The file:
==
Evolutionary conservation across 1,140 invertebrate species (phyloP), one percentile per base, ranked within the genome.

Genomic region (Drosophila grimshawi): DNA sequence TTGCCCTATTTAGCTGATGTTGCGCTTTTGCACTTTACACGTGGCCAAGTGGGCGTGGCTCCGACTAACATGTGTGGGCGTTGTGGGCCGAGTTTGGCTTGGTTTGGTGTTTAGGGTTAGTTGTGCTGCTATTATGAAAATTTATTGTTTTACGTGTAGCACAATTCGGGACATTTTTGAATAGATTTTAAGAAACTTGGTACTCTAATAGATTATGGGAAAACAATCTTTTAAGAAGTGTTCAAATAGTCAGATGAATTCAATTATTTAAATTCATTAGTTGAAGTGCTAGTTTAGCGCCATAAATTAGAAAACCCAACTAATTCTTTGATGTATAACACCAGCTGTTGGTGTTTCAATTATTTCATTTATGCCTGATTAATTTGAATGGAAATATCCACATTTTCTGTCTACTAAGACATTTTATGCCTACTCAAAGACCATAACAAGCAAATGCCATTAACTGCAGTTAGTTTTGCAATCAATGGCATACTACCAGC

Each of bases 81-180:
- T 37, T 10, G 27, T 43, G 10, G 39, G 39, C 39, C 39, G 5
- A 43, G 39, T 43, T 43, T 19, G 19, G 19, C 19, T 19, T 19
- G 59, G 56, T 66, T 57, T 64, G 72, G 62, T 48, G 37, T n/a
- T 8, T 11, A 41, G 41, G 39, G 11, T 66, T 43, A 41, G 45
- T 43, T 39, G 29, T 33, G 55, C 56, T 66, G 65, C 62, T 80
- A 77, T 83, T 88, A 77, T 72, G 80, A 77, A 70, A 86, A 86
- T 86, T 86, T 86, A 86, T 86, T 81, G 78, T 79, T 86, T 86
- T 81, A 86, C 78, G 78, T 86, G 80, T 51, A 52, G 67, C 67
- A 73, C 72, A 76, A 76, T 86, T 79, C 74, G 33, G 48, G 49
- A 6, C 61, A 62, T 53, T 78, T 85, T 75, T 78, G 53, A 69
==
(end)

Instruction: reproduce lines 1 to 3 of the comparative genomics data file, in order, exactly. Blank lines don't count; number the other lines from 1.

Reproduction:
Evolutionary conservation across 1,140 invertebrate species (phyloP), one percentile per base, ranked within the genome.

Genomic region (Drosophila grimshawi): DNA sequence TTGCCCTATTTAGCTGATGTTGCGCTTTTGCACTTTACACGTGGCCAAGTGGGCGTGGCTCCGACTAACATGTGTGGGCGTTGTGGGCCGAGTTTGGCTTGGTTTGGTGTTTAGGGTTAGTTGTGCTGCTATTATGAAAATTTATTGTTTTACGTGTAGCACAATTCGGGACATTTTTGAATAGATTTTAAGAAACTTGGTACTCTAATAGATTATGGGAAAACAATCTTTTAAGAAGTGTTCAAATAGTCAGATGAATTCAATTATTTAAATTCATTAGTTGAAGTGCTAGTTTAGCGCCATAAATTAGAAAACCCAACTAATTCTTTGATGTATAACACCAGCTGTTGGTGTTTCAATTATTTCATTTATGCCTGATTAATTTGAATGGAAATATCCACATTTTCTGTCTACTAAGACATTTTATGCCTACTCAAAGACCATAACAAGCAAATGCCATTAACTGCAGTTAGTTTTGCAATCAATGGCATACTACCAGC

Each of bases 81-180: